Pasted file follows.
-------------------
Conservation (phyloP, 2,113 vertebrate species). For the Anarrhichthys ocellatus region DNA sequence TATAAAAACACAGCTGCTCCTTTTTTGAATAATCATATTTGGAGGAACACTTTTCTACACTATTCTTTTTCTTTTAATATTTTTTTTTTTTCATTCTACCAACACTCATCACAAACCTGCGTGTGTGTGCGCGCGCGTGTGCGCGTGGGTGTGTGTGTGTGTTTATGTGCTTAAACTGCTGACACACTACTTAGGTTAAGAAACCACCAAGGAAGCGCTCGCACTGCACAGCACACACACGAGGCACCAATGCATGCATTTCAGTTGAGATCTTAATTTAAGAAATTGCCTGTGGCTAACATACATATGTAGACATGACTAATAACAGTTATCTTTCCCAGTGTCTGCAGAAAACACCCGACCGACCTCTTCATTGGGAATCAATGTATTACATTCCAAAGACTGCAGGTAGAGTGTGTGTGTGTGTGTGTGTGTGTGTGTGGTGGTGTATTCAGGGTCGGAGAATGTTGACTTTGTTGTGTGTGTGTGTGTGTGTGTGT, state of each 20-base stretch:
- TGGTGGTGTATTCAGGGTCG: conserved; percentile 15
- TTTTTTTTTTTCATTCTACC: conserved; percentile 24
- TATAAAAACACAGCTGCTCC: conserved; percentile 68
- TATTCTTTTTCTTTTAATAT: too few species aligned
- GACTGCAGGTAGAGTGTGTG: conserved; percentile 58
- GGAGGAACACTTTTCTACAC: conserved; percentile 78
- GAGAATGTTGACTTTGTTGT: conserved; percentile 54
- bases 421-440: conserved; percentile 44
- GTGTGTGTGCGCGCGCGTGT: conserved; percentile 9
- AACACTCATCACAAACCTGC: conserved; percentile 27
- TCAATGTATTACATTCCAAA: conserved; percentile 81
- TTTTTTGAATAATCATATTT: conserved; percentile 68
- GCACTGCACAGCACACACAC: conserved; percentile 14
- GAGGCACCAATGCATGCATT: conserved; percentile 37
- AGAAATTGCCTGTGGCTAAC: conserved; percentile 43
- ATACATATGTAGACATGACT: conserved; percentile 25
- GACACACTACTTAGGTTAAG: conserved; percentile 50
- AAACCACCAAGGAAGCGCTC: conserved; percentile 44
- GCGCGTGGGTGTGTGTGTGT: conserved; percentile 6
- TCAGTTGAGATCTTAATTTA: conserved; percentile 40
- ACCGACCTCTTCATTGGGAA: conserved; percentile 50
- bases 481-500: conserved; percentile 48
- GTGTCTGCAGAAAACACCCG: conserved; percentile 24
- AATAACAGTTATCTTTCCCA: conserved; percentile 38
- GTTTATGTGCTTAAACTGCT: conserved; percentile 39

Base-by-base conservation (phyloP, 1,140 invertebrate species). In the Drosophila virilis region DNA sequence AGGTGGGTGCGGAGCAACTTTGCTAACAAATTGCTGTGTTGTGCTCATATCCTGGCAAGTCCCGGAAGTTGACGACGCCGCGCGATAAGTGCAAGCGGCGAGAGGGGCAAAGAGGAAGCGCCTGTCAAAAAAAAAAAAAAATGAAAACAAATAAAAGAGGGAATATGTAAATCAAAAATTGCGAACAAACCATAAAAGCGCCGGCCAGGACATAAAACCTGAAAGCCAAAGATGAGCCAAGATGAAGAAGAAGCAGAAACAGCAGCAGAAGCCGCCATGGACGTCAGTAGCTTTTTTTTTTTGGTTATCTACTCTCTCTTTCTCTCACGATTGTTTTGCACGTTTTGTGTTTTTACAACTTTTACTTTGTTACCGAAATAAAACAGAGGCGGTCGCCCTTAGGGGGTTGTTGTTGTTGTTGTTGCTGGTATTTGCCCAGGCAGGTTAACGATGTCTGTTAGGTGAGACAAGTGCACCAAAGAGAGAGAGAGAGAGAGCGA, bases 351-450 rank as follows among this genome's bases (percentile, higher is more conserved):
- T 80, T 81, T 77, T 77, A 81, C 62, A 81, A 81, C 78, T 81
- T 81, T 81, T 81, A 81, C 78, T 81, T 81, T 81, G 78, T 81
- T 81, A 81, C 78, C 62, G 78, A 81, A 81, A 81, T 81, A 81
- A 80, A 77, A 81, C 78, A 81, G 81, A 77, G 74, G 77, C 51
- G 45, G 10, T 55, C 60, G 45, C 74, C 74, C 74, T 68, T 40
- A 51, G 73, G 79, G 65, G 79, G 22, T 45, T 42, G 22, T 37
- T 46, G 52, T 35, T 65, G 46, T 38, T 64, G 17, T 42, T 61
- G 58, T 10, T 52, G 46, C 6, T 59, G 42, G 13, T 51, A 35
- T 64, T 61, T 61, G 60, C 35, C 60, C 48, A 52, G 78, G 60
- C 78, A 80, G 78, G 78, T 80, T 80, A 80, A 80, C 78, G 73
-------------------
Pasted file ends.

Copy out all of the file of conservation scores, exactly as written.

Conservation (phyloP, 2,113 vertebrate species). For the Anarrhichthys ocellatus region DNA sequence TATAAAAACACAGCTGCTCCTTTTTTGAATAATCATATTTGGAGGAACACTTTTCTACACTATTCTTTTTCTTTTAATATTTTTTTTTTTTCATTCTACCAACACTCATCACAAACCTGCGTGTGTGTGCGCGCGCGTGTGCGCGTGGGTGTGTGTGTGTGTTTATGTGCTTAAACTGCTGACACACTACTTAGGTTAAGAAACCACCAAGGAAGCGCTCGCACTGCACAGCACACACACGAGGCACCAATGCATGCATTTCAGTTGAGATCTTAATTTAAGAAATTGCCTGTGGCTAACATACATATGTAGACATGACTAATAACAGTTATCTTTCCCAGTGTCTGCAGAAAACACCCGACCGACCTCTTCATTGGGAATCAATGTATTACATTCCAAAGACTGCAGGTAGAGTGTGTGTGTGTGTGTGTGTGTGTGTGTGGTGGTGTATTCAGGGTCGGAGAATGTTGACTTTGTTGTGTGTGTGTGTGTGTGTGTGT, state of each 20-base stretch:
- TGGTGGTGTATTCAGGGTCG: conserved; percentile 15
- TTTTTTTTTTTCATTCTACC: conserved; percentile 24
- TATAAAAACACAGCTGCTCC: conserved; percentile 68
- TATTCTTTTTCTTTTAATAT: too few species aligned
- GACTGCAGGTAGAGTGTGTG: conserved; percentile 58
- GGAGGAACACTTTTCTACAC: conserved; percentile 78
- GAGAATGTTGACTTTGTTGT: conserved; percentile 54
- bases 421-440: conserved; percentile 44
- GTGTGTGTGCGCGCGCGTGT: conserved; percentile 9
- AACACTCATCACAAACCTGC: conserved; percentile 27
- TCAATGTATTACATTCCAAA: conserved; percentile 81
- TTTTTTGAATAATCATATTT: conserved; percentile 68
- GCACTGCACAGCACACACAC: conserved; percentile 14
- GAGGCACCAATGCATGCATT: conserved; percentile 37
- AGAAATTGCCTGTGGCTAAC: conserved; percentile 43
- ATACATATGTAGACATGACT: conserved; percentile 25
- GACACACTACTTAGGTTAAG: conserved; percentile 50
- AAACCACCAAGGAAGCGCTC: conserved; percentile 44
- GCGCGTGGGTGTGTGTGTGT: conserved; percentile 6
- TCAGTTGAGATCTTAATTTA: conserved; percentile 40
- ACCGACCTCTTCATTGGGAA: conserved; percentile 50
- bases 481-500: conserved; percentile 48
- GTGTCTGCAGAAAACACCCG: conserved; percentile 24
- AATAACAGTTATCTTTCCCA: conserved; percentile 38
- GTTTATGTGCTTAAACTGCT: conserved; percentile 39

Base-by-base conservation (phyloP, 1,140 invertebrate species). In the Drosophila virilis region DNA sequence AGGTGGGTGCGGAGCAACTTTGCTAACAAATTGCTGTGTTGTGCTCATATCCTGGCAAGTCCCGGAAGTTGACGACGCCGCGCGATAAGTGCAAGCGGCGAGAGGGGCAAAGAGGAAGCGCCTGTCAAAAAAAAAAAAAAATGAAAACAAATAAAAGAGGGAATATGTAAATCAAAAATTGCGAACAAACCATAAAAGCGCCGGCCAGGACATAAAACCTGAAAGCCAAAGATGAGCCAAGATGAAGAAGAAGCAGAAACAGCAGCAGAAGCCGCCATGGACGTCAGTAGCTTTTTTTTTTTGGTTATCTACTCTCTCTTTCTCTCACGATTGTTTTGCACGTTTTGTGTTTTTACAACTTTTACTTTGTTACCGAAATAAAACAGAGGCGGTCGCCCTTAGGGGGTTGTTGTTGTTGTTGTTGCTGGTATTTGCCCAGGCAGGTTAACGATGTCTGTTAGGTGAGACAAGTGCACCAAAGAGAGAGAGAGAGAGAGCGA, bases 351-450 rank as follows among this genome's bases (percentile, higher is more conserved):
- T 80, T 81, T 77, T 77, A 81, C 62, A 81, A 81, C 78, T 81
- T 81, T 81, T 81, A 81, C 78, T 81, T 81, T 81, G 78, T 81
- T 81, A 81, C 78, C 62, G 78, A 81, A 81, A 81, T 81, A 81
- A 80, A 77, A 81, C 78, A 81, G 81, A 77, G 74, G 77, C 51
- G 45, G 10, T 55, C 60, G 45, C 74, C 74, C 74, T 68, T 40
- A 51, G 73, G 79, G 65, G 79, G 22, T 45, T 42, G 22, T 37
- T 46, G 52, T 35, T 65, G 46, T 38, T 64, G 17, T 42, T 61
- G 58, T 10, T 52, G 46, C 6, T 59, G 42, G 13, T 51, A 35
- T 64, T 61, T 61, G 60, C 35, C 60, C 48, A 52, G 78, G 60
- C 78, A 80, G 78, G 78, T 80, T 80, A 80, A 80, C 78, G 73